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Emerg Infect Dis. 2004 May;10(5):832-41.

Ring vaccination and smallpox control.

Author information

1
Department of Infectious Diseases Epidemiology, National Institute of Public Health and the Environment (RIVM), Bilthoven, The Netherlands. mirjam.kretzschmar@rivm.nl

Abstract

We present a stochastic model for the spread of smallpox after a small number of index cases are introduced into a susceptible population. The model describes a branching process for the spread of the infection and the effects of intervention measures. We discuss scenarios in which ring vaccination of direct contacts of infected persons is sufficient to contain an epidemic. Ring vaccination can be successful if infectious cases are rapidly diagnosed. However, because of the inherent stochastic nature of epidemic outbreaks, both the size and duration of contained outbreaks are highly variable. Intervention requirements depend on the basic reproduction number (R0), for which different estimates exist. When faced with the decision of whether to rely on ring vaccination, the public health community should be aware that an epidemic might take time to subside even for an eventually successful intervention strategy.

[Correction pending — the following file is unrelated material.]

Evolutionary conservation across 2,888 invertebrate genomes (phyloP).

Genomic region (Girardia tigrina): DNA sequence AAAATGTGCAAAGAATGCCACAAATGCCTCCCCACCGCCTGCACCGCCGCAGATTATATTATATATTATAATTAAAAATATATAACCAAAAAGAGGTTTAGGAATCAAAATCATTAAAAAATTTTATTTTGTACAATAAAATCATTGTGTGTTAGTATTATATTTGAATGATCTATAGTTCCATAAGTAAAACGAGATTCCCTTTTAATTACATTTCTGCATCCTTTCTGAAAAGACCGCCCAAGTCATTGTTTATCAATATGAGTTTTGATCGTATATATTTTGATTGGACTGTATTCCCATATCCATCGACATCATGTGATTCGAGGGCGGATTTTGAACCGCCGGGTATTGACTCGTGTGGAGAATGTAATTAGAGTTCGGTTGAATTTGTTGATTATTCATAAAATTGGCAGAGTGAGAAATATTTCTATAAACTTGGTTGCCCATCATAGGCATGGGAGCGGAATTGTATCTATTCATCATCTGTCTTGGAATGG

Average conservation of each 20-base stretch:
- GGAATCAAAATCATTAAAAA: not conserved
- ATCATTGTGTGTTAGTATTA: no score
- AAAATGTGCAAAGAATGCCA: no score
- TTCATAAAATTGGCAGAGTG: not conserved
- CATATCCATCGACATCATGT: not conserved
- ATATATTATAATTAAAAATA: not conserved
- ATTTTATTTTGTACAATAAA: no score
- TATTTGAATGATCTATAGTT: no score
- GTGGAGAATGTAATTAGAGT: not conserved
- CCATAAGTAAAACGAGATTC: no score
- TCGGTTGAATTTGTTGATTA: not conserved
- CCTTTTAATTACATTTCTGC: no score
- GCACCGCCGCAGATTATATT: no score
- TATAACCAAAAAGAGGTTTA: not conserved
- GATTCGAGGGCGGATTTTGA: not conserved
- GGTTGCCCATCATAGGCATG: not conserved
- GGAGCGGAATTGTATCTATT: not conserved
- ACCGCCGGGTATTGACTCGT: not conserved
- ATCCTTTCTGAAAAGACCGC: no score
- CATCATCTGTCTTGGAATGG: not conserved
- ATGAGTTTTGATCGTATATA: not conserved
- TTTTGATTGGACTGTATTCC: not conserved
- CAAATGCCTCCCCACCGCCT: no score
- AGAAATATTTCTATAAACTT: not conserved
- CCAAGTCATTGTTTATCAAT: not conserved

PMID:
15200816
PMCID:
PMC3323203
DOI:
10.3201/eid1005.030419
[Indexed for MEDLINE]
Free PMC Article

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